Calling all blogs

Somewhere on the road

I find it gratifying that Being Cancer still get over a hundred visits a day even when I don’t write new posts for days at a time.  Of course, the most popular feature of this site is the list of personal cancer blogs, my mega-cancer blogroll that has become a unique resource on the web.  This feature takes a lot of time and energy to maintain and build.

So I would like to make a special appeal to blog visitors to help me to build and expand this list.  Please refer me to blogs that are not yet on my list.  The most convenient way might be to copy and paste the URL or web address.  Or else you could just refer me to the blogroll on a particular website.

As the summer winds down, I plan to wind up my efforts to build the Cancer Blogs lists.  My goal is to build past 1000 cancer blogs.  I will probably break the feature down into three or four separate pages to make them easier to navigate, maybe even changing the tabs to reflect on which page a particular cancer can be found – i.e.  Cancer Blogs A – D, E – K, L – O, P – U.

Halfway through the history of this blog, I changed my criteria to include cancer blogs which were no longer active but were still published and accessible.  Blogs can cease to be active due to the death of the blogger, but also because the blogger is in remission and no longer feels the need to blog.  These blogs are still valid and useful as legitimate, honest histories of persons who endured specific episodes of cancer.  Nonetheless, I will strive to include the status of each blog, the date of diagnosis, and the specific sub-type of the cancer.

We are all in this together.  Together we can do things that can’t be done individually.  Take care, Dennis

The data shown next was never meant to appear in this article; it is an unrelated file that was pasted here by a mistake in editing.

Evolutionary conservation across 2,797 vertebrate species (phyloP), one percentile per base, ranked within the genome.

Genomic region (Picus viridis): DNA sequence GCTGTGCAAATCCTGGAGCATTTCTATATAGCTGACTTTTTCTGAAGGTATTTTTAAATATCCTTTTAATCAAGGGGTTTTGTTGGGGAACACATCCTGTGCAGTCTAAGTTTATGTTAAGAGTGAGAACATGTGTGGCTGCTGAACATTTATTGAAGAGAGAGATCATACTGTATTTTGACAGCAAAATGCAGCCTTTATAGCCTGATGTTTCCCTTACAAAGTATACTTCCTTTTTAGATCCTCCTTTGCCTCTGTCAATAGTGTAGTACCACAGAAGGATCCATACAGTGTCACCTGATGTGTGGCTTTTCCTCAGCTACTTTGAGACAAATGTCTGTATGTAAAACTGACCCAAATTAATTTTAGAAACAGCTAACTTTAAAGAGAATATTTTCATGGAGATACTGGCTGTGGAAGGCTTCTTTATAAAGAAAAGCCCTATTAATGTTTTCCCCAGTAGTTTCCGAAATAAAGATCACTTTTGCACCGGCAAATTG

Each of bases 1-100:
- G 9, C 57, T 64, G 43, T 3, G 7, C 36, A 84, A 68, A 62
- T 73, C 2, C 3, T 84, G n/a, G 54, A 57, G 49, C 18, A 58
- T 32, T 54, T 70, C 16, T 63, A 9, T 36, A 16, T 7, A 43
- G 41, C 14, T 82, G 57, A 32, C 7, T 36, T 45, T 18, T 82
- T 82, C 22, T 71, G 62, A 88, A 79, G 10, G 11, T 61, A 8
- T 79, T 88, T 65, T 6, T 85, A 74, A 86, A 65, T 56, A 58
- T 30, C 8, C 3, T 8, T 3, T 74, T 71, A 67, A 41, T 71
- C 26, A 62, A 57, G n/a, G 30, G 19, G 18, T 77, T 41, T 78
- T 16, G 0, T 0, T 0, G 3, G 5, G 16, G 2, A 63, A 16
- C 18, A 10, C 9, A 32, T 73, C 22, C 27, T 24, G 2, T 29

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About Dennis Pyritz

Dennis W. Pyritz, RN, BA, BSN, has been a cancer nurse since 1987 and a cancer and bone marrow transplant survivor since 2004. In December 2001 he was diagnosed with t-cell prolymphocytic leukemia (T-PLL), a rare aggressive form of chronic lymphocytic leukemia (CLL). Dennis was treated with the then new monoclonal antibody, alemtuzumab (Campath) as this disease has a median survival of 7.5 months. He achieved a 26 month remission but relapsed in February 2004. He was retreated with Campath and went into a second remission. In August 2004 he underwent an allogeneic peripheral blood stem cell transplant with his brother, Mark, as donor. Dennis has remained in remission since - a near miracle. Throughout his career as cancer nurse and patient, Dennis has had the opportunity to speal to both lay and professional groups. Dennis has spoken on cancer topics and survival issues across the country as well as in the United Kingdom, Norway, Austria, Portugal, Honduras, Panama, Guatemala, Trinidad, United Arab Emirates, Jordan, Cyrpus, Israel, and India.

Comments

Calling all blogs — 1 Comment

  1. Thanks for stopping by my blog, Dennis. I don’t know if it will help anyone with their cancer journey, but perhaps it will help those who are grieving the loss of their spouse. My husband fought a ten-month battle with kidney cancer before he went home to Heaven in March.

    Be well.

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